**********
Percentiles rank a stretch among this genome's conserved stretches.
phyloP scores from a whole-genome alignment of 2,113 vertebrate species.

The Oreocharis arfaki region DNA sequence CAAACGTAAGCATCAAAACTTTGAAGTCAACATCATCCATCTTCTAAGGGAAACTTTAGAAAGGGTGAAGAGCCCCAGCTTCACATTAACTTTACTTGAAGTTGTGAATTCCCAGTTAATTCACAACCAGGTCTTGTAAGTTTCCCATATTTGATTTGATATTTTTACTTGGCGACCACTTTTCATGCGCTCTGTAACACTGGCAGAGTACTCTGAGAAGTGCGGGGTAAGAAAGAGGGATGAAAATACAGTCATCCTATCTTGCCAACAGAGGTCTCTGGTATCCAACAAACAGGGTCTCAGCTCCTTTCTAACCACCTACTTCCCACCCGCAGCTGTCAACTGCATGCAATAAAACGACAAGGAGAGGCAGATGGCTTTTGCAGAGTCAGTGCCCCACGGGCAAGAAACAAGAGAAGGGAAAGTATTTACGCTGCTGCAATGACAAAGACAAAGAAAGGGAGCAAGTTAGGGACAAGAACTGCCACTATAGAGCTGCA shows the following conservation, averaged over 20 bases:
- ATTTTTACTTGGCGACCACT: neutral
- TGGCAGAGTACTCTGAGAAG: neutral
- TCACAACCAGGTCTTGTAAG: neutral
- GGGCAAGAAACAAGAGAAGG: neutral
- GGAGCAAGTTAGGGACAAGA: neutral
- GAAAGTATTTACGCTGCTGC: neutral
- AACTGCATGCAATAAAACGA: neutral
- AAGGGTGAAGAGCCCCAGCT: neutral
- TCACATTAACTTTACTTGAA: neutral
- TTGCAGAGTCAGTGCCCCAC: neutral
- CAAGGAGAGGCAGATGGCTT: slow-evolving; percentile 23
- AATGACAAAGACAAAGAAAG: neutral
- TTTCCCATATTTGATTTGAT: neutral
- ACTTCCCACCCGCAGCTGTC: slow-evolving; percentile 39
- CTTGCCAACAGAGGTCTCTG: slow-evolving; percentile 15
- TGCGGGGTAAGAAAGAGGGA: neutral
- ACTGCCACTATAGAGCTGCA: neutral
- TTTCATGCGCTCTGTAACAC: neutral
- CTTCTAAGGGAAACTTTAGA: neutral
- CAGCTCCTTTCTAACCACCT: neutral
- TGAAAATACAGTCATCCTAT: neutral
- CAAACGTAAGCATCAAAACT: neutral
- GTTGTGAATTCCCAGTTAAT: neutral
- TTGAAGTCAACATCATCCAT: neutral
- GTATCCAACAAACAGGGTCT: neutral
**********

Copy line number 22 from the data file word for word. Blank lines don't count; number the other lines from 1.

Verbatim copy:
- CTTCTAAGGGAAACTTTAGA: neutral